The Bizarre Diaries

Entry by Maria:

The fish took me in a very strange place today.

Since the first pages of this diary were eaten by the cataloose, I may have to reiterate the fact that I'm talking about the magical wish-fulfilling golden fish I caught last summer. Quite frankly, I expect this diary to be read by other people, so I don't want them to be confused.

If you, the reader, have by chance stumbled across this diary and don't personally know me, it means I've officially been outlived by a notebook. Mom always said, if you're gonna go running around with lunatics, don't expect to be running for long. And if travelling with a talking magical fish isn't the high point of lunacy, then the world is much stranger than I originally anticipated.

But getting back to point, the fish took me to a genuinely pleasant place for a change.

Wherever we were, we'd fallen just in time for a really nice street festival.

The town's architecture was impressive enough, really elegant and beautifully decorated. However, the effect was emphasised with decorations: the streetlights glowed in hues of red, ribbons were arrayed from window to window across the streets, every shade of red, gold, yellow, orange, lila, violet and blue was used. It was gorgeous.

The natives said it was the "Chase the Sun" festival, a little something to celebrate the coming of summer. Now, I'd like to state the fact that I have nothing against summers. I love summer. Summer is my pagan diety and I sacrifice to it daily. Sure, on this wild ride there may be no school, but that didn't change my strong student instincts. Well, my strong LAZY student instincts, anyway. Quite frankly, the festival was like a physical rendition of how I felt at the beginning of each summer. Perfect. Overjoyed. Red. (Alright, perhaps not red, I just like the colour).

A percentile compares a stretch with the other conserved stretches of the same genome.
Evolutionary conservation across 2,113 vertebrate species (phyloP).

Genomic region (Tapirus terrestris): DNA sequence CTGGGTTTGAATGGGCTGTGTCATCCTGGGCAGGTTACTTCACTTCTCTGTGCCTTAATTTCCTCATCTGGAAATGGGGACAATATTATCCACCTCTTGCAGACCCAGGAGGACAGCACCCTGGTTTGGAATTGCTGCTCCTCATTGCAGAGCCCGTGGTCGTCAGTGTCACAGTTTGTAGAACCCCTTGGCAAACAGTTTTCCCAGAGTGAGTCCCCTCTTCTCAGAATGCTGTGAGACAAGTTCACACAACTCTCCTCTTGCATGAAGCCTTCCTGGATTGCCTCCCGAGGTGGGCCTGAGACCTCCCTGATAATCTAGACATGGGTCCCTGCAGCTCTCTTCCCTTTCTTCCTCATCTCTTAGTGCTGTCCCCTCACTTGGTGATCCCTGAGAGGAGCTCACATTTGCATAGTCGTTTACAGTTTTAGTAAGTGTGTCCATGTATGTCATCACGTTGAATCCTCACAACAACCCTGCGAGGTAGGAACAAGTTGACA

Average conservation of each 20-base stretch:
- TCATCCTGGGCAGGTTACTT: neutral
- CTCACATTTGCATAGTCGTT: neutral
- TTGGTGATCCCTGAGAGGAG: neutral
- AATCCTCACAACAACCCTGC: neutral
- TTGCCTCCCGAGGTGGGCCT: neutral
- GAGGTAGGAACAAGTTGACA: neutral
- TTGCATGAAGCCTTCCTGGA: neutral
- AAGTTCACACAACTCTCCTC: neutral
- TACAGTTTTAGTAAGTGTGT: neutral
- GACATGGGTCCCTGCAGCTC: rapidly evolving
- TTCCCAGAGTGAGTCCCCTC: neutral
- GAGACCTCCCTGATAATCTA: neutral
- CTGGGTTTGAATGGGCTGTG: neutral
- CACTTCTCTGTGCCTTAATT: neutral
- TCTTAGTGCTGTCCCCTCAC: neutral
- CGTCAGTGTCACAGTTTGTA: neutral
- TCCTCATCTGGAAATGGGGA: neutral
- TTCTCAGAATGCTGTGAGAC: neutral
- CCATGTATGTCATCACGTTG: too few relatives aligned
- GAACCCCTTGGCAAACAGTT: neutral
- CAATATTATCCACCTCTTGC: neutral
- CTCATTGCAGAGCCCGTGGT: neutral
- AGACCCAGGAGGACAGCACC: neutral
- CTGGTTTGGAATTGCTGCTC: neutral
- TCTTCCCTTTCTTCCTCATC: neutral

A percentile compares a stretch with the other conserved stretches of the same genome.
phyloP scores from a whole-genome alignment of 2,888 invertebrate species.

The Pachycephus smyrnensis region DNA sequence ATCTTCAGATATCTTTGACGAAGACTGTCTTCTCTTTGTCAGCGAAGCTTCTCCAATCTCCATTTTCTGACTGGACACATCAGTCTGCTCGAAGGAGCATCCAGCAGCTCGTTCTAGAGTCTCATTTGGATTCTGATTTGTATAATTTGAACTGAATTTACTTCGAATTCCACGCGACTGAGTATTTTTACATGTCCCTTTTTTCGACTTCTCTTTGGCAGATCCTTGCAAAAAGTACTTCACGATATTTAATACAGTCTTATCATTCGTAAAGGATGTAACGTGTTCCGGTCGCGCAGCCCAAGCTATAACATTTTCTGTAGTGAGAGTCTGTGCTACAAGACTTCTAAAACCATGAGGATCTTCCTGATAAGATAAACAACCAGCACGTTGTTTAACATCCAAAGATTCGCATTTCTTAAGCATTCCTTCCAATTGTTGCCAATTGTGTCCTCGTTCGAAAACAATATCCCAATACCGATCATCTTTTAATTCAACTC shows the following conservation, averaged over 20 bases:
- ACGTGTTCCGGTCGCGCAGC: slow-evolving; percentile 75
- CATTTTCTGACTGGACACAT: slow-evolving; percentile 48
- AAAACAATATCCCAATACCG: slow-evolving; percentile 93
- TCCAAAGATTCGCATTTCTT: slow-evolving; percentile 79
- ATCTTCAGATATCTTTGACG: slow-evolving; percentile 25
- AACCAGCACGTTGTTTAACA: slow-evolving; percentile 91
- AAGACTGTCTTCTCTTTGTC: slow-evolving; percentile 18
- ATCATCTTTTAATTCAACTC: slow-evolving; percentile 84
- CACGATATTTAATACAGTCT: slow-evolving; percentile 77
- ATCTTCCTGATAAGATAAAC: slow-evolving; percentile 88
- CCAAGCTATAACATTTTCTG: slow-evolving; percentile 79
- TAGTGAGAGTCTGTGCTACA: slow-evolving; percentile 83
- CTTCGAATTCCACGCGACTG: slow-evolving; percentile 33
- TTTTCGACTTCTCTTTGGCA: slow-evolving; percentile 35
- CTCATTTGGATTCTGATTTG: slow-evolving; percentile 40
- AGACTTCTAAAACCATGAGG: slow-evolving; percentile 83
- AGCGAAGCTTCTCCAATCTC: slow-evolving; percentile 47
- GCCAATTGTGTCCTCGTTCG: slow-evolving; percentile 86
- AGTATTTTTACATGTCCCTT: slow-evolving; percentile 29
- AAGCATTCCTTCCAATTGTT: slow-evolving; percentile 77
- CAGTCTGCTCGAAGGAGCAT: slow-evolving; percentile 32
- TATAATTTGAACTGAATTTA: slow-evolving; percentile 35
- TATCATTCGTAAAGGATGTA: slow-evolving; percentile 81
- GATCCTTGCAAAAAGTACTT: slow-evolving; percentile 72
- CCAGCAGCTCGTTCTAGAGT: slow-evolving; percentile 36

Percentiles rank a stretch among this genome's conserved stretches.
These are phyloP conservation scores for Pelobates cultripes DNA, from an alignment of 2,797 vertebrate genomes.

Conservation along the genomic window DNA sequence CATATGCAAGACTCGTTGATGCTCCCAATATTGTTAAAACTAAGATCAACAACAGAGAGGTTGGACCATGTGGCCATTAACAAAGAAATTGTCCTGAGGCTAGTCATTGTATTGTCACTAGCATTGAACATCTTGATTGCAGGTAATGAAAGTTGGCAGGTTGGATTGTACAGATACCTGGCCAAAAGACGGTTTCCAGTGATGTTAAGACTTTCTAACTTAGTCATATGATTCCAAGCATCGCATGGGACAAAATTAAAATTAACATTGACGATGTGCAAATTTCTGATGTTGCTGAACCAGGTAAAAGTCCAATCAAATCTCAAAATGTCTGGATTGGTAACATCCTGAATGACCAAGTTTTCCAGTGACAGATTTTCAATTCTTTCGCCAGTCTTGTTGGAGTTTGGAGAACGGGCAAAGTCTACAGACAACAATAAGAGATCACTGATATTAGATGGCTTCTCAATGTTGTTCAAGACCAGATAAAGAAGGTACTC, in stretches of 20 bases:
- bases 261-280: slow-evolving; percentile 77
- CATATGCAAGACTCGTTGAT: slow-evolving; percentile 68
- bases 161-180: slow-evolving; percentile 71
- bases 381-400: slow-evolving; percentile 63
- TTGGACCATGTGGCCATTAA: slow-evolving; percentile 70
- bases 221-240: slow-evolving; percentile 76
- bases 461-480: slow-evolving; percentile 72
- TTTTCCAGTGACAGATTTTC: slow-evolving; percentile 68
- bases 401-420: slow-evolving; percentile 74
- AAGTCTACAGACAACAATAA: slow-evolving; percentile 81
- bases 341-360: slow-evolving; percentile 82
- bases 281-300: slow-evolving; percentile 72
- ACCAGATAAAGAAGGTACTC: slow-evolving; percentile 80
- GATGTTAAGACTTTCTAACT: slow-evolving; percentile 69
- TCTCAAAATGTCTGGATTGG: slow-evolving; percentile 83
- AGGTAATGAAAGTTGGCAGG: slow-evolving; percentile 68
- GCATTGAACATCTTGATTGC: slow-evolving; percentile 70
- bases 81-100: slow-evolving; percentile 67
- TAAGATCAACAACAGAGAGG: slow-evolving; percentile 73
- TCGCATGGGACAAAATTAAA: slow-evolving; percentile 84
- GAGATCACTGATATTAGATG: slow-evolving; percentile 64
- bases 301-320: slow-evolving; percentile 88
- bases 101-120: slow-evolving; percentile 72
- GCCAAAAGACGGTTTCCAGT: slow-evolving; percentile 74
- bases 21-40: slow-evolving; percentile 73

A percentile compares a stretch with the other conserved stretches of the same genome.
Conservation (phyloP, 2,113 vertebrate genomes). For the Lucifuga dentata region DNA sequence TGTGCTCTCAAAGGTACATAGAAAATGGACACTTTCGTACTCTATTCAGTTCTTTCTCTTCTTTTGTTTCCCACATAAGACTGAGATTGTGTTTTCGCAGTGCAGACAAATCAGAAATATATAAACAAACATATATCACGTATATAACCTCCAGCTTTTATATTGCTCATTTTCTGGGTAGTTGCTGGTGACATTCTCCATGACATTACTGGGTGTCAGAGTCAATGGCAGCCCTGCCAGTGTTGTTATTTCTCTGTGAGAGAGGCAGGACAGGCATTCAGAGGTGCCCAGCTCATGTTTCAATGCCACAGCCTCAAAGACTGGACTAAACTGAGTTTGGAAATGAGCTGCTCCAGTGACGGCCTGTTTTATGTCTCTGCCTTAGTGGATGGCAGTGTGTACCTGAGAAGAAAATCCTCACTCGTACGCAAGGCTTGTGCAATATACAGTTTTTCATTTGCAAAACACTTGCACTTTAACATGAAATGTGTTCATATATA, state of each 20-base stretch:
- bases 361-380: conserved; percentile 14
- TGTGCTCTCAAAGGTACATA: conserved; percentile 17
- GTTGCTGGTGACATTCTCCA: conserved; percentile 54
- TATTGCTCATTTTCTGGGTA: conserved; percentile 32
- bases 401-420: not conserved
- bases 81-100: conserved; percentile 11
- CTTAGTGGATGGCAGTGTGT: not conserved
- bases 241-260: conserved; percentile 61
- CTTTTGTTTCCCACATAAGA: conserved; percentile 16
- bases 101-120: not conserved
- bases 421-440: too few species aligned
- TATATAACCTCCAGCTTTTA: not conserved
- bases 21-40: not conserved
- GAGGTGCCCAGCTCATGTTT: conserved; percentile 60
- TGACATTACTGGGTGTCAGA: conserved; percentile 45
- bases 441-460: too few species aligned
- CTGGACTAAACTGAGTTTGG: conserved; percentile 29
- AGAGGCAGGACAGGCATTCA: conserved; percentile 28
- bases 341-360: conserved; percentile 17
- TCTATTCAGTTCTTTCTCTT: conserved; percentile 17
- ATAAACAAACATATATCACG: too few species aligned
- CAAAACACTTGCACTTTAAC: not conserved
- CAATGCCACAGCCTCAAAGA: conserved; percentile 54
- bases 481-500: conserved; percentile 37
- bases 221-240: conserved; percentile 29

The fish was making small clucking sounds in its plastic bag. Apparently, he disaproved of "such decadence and improper behaviour".

At one point, a native approached me about the fish. People there looked a tad bit weird. Their limbs were long and thin, arms and legs at just about the same length, their skin dark blue and they had absolutely no hair. In fact, I'm pretty sure I was asked a few douzen times if I was willing to sell my hair. I really didn't ask what they intended to do with it after I'd sell it, but I didn't want to ask that questions. I learned many lessons early on and the first lesson was: if something weird happens, don't ask questions. You don't need the trauma.

At any rate, the native asked if I was willing to sell the fish. I was not very surprised at the question, because apparently, on their world, everything is for sale. Nonetheless, I refused saying that it was more trouble than the poor man (at least, I assume it was a man...) deserved.

I'm pretty sure at one point I considered selling the fish. I even told it so.

Then the fish laughed, which is sinister in and of itself because fish can't laugh, and I got shivers down my spine.

"You're going to ruin it for me, aren't you?" I asked it annoyed.

"Nonsense, my dear. I shall do no such thing. But I suggest we leave before the Sungazers arrive."

I had the distinct feeling that the Sungazers, despite their friendly name, were part of one of those cults. You know which. The kind that can really crash a party when they swoop in in their midnight blue robes, exclaim dramatically and start handpickin' people to rip out their hearts as an act of adoration to their benevolent but extremely smite-happy demiurge.

"So, these Sungazers, do their practices involve sacrifices of sentient beings?" I asked, dreading the answer.

"Oh, yes, my dear," the fish replied in dead seriousness. "I'm afraid so."

"Death cults! It always has to be death cults!" I sighed. "Okay, take us out of here."

The fish complied. I felt the familiar tendrils of a different dimension grab me and YANK violently before reality realised that it was cheating and decided to chop off its dirty tentacles.

"So what, they'd have come over and taken exotic strangers to their temple where they'd never be heard from again?" I asked, frustrated. From a fantastic festival to the middle of some swamp. Yeah, great trade-off.

"Oh, no, they were just coming to crack open the alcoholic drinks. They mostly sacrifice people during the winter." I could just feel the fish grin evilly.

"I hate you," I stated calmly, before finding myself sinking knee-deep in muck.

And you know what? I really do hate that fish.